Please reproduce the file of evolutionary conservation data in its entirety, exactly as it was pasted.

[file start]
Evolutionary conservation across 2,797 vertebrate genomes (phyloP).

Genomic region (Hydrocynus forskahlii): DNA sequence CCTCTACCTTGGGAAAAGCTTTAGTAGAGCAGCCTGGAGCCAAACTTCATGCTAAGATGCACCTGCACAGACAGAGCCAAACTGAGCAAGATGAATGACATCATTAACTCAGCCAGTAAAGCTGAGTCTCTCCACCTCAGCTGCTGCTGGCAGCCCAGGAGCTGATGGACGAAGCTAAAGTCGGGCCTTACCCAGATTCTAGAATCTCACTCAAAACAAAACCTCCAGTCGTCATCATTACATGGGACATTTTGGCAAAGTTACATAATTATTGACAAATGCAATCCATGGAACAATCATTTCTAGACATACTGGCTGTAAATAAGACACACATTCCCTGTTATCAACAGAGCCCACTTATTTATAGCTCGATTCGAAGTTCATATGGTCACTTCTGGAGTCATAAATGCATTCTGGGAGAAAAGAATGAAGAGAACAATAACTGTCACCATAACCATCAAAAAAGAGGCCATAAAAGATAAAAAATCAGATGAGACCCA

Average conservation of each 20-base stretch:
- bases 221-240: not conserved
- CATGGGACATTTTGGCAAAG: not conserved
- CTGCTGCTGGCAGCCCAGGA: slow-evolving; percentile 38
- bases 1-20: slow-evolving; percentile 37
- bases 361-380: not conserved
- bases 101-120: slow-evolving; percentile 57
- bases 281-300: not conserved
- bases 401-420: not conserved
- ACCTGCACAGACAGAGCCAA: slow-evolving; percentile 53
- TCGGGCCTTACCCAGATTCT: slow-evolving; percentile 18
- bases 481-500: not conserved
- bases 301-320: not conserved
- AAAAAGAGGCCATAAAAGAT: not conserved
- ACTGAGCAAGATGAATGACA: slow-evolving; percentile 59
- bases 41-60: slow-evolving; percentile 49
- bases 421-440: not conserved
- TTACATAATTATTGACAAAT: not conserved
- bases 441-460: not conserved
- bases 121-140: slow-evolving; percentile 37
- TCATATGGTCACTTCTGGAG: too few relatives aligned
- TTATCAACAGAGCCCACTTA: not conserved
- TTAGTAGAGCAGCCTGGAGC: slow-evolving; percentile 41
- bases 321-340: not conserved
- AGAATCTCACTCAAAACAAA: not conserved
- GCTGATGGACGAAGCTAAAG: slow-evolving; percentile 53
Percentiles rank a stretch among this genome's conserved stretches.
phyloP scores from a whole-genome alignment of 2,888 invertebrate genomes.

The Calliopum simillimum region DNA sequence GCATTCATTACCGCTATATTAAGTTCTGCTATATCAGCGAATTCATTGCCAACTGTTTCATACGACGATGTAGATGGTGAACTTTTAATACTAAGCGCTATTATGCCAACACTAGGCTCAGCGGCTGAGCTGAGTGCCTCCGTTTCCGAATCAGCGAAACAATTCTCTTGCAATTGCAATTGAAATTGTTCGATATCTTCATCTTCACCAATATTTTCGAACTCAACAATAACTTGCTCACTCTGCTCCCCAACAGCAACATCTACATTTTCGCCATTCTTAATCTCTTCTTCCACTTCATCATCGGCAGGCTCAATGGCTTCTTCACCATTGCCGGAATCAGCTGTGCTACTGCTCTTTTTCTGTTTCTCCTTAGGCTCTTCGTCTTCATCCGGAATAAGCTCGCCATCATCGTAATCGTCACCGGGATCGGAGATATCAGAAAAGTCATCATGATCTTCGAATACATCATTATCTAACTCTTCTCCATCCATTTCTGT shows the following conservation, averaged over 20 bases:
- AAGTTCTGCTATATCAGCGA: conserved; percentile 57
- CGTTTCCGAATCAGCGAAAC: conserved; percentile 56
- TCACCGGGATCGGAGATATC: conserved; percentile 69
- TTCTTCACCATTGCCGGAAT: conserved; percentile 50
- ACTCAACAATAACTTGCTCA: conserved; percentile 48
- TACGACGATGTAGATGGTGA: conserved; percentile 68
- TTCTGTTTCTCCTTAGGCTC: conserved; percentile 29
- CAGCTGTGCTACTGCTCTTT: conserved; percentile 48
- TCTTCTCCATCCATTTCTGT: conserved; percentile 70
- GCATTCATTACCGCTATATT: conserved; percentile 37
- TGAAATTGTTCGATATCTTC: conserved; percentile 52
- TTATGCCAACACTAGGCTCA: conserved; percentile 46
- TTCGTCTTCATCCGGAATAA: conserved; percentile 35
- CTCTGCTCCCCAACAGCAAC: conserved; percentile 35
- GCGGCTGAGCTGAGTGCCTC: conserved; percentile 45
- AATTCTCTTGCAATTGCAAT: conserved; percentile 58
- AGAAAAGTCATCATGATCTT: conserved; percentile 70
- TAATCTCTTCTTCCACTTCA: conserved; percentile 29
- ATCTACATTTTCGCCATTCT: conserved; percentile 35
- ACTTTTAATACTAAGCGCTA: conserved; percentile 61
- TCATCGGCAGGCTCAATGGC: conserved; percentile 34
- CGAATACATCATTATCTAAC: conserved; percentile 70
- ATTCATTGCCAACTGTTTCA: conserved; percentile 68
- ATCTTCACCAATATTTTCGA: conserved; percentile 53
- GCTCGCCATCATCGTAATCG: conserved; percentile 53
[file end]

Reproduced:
Evolutionary conservation across 2,797 vertebrate genomes (phyloP).

Genomic region (Hydrocynus forskahlii): DNA sequence CCTCTACCTTGGGAAAAGCTTTAGTAGAGCAGCCTGGAGCCAAACTTCATGCTAAGATGCACCTGCACAGACAGAGCCAAACTGAGCAAGATGAATGACATCATTAACTCAGCCAGTAAAGCTGAGTCTCTCCACCTCAGCTGCTGCTGGCAGCCCAGGAGCTGATGGACGAAGCTAAAGTCGGGCCTTACCCAGATTCTAGAATCTCACTCAAAACAAAACCTCCAGTCGTCATCATTACATGGGACATTTTGGCAAAGTTACATAATTATTGACAAATGCAATCCATGGAACAATCATTTCTAGACATACTGGCTGTAAATAAGACACACATTCCCTGTTATCAACAGAGCCCACTTATTTATAGCTCGATTCGAAGTTCATATGGTCACTTCTGGAGTCATAAATGCATTCTGGGAGAAAAGAATGAAGAGAACAATAACTGTCACCATAACCATCAAAAAAGAGGCCATAAAAGATAAAAAATCAGATGAGACCCA

Average conservation of each 20-base stretch:
- bases 221-240: not conserved
- CATGGGACATTTTGGCAAAG: not conserved
- CTGCTGCTGGCAGCCCAGGA: slow-evolving; percentile 38
- bases 1-20: slow-evolving; percentile 37
- bases 361-380: not conserved
- bases 101-120: slow-evolving; percentile 57
- bases 281-300: not conserved
- bases 401-420: not conserved
- ACCTGCACAGACAGAGCCAA: slow-evolving; percentile 53
- TCGGGCCTTACCCAGATTCT: slow-evolving; percentile 18
- bases 481-500: not conserved
- bases 301-320: not conserved
- AAAAAGAGGCCATAAAAGAT: not conserved
- ACTGAGCAAGATGAATGACA: slow-evolving; percentile 59
- bases 41-60: slow-evolving; percentile 49
- bases 421-440: not conserved
- TTACATAATTATTGACAAAT: not conserved
- bases 441-460: not conserved
- bases 121-140: slow-evolving; percentile 37
- TCATATGGTCACTTCTGGAG: too few relatives aligned
- TTATCAACAGAGCCCACTTA: not conserved
- TTAGTAGAGCAGCCTGGAGC: slow-evolving; percentile 41
- bases 321-340: not conserved
- AGAATCTCACTCAAAACAAA: not conserved
- GCTGATGGACGAAGCTAAAG: slow-evolving; percentile 53
Percentiles rank a stretch among this genome's conserved stretches.
phyloP scores from a whole-genome alignment of 2,888 invertebrate genomes.

The Calliopum simillimum region DNA sequence GCATTCATTACCGCTATATTAAGTTCTGCTATATCAGCGAATTCATTGCCAACTGTTTCATACGACGATGTAGATGGTGAACTTTTAATACTAAGCGCTATTATGCCAACACTAGGCTCAGCGGCTGAGCTGAGTGCCTCCGTTTCCGAATCAGCGAAACAATTCTCTTGCAATTGCAATTGAAATTGTTCGATATCTTCATCTTCACCAATATTTTCGAACTCAACAATAACTTGCTCACTCTGCTCCCCAACAGCAACATCTACATTTTCGCCATTCTTAATCTCTTCTTCCACTTCATCATCGGCAGGCTCAATGGCTTCTTCACCATTGCCGGAATCAGCTGTGCTACTGCTCTTTTTCTGTTTCTCCTTAGGCTCTTCGTCTTCATCCGGAATAAGCTCGCCATCATCGTAATCGTCACCGGGATCGGAGATATCAGAAAAGTCATCATGATCTTCGAATACATCATTATCTAACTCTTCTCCATCCATTTCTGT shows the following conservation, averaged over 20 bases:
- AAGTTCTGCTATATCAGCGA: conserved; percentile 57
- CGTTTCCGAATCAGCGAAAC: conserved; percentile 56
- TCACCGGGATCGGAGATATC: conserved; percentile 69
- TTCTTCACCATTGCCGGAAT: conserved; percentile 50
- ACTCAACAATAACTTGCTCA: conserved; percentile 48
- TACGACGATGTAGATGGTGA: conserved; percentile 68
- TTCTGTTTCTCCTTAGGCTC: conserved; percentile 29
- CAGCTGTGCTACTGCTCTTT: conserved; percentile 48
- TCTTCTCCATCCATTTCTGT: conserved; percentile 70
- GCATTCATTACCGCTATATT: conserved; percentile 37
- TGAAATTGTTCGATATCTTC: conserved; percentile 52
- TTATGCCAACACTAGGCTCA: conserved; percentile 46
- TTCGTCTTCATCCGGAATAA: conserved; percentile 35
- CTCTGCTCCCCAACAGCAAC: conserved; percentile 35
- GCGGCTGAGCTGAGTGCCTC: conserved; percentile 45
- AATTCTCTTGCAATTGCAAT: conserved; percentile 58
- AGAAAAGTCATCATGATCTT: conserved; percentile 70
- TAATCTCTTCTTCCACTTCA: conserved; percentile 29
- ATCTACATTTTCGCCATTCT: conserved; percentile 35
- ACTTTTAATACTAAGCGCTA: conserved; percentile 61
- TCATCGGCAGGCTCAATGGC: conserved; percentile 34
- CGAATACATCATTATCTAAC: conserved; percentile 70
- ATTCATTGCCAACTGTTTCA: conserved; percentile 68
- ATCTTCACCAATATTTTCGA: conserved; percentile 53
- GCTCGCCATCATCGTAATCG: conserved; percentile 53